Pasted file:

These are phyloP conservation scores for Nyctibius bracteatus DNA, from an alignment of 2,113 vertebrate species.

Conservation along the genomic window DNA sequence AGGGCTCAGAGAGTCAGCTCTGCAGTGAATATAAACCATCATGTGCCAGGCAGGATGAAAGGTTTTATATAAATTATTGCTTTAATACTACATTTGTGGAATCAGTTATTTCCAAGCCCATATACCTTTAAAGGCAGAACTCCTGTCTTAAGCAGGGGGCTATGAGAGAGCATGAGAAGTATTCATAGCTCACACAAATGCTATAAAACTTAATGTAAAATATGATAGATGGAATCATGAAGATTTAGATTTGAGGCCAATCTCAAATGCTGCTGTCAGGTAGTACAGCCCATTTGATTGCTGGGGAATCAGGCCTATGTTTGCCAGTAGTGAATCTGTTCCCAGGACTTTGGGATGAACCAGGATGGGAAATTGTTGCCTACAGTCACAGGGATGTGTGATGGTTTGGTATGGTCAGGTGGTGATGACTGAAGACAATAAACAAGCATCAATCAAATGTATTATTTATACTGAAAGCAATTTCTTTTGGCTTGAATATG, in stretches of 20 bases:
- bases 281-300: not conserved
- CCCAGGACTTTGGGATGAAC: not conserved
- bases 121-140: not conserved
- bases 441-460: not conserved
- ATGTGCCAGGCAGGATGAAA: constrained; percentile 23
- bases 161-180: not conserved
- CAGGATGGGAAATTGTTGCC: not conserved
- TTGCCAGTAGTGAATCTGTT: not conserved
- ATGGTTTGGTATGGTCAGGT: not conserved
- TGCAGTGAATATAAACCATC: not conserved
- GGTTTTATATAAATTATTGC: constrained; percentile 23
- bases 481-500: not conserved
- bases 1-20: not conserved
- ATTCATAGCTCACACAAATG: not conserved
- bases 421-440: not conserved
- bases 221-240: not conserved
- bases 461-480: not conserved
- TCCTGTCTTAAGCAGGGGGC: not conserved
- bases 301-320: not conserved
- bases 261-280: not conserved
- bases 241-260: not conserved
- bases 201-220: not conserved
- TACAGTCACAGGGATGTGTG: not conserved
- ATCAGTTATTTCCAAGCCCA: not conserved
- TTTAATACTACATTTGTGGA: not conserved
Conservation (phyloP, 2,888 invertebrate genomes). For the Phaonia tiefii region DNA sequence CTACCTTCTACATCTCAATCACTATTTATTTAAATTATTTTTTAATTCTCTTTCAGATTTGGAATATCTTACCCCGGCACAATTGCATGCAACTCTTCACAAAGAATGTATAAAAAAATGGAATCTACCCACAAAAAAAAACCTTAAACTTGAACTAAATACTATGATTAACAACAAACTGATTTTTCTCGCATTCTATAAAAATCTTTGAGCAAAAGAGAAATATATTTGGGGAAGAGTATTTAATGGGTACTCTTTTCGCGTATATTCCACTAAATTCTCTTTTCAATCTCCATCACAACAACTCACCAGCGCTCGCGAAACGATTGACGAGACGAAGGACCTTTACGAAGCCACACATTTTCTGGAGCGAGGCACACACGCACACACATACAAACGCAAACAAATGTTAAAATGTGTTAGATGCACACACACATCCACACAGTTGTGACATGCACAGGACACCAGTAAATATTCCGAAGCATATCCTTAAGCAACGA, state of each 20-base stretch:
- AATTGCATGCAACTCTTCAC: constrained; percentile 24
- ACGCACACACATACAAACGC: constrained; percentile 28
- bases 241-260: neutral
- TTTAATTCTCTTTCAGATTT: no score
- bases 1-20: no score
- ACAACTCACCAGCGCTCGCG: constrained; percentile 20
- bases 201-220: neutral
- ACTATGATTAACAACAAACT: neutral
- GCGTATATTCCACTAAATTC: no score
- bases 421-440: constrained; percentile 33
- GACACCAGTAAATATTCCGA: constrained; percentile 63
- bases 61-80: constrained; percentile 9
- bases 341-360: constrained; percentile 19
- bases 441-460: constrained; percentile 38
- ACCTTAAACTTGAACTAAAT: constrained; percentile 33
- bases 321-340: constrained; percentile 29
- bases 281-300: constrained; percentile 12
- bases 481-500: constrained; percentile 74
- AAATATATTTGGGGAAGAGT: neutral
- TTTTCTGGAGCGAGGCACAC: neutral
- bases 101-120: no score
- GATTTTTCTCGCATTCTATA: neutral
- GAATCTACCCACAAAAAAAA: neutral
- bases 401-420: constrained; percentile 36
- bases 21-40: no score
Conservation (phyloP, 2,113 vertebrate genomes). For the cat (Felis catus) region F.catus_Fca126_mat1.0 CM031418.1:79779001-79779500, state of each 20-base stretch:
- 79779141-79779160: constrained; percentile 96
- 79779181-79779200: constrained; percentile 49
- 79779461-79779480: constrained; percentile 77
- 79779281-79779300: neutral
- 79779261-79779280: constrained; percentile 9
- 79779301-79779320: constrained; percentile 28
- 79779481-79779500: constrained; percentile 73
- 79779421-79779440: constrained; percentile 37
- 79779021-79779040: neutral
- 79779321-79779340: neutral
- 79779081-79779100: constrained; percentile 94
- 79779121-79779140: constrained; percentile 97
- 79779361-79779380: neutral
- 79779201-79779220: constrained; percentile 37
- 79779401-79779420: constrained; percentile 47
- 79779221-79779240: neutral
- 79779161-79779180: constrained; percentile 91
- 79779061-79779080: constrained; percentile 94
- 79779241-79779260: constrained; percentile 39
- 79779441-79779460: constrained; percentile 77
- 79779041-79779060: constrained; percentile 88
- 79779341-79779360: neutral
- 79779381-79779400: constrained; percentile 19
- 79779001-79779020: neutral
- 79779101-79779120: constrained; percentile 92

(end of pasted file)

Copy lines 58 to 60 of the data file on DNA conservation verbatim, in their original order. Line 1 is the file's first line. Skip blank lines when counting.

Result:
- 79779281-79779300: neutral
- 79779261-79779280: constrained; percentile 9
- 79779301-79779320: constrained; percentile 28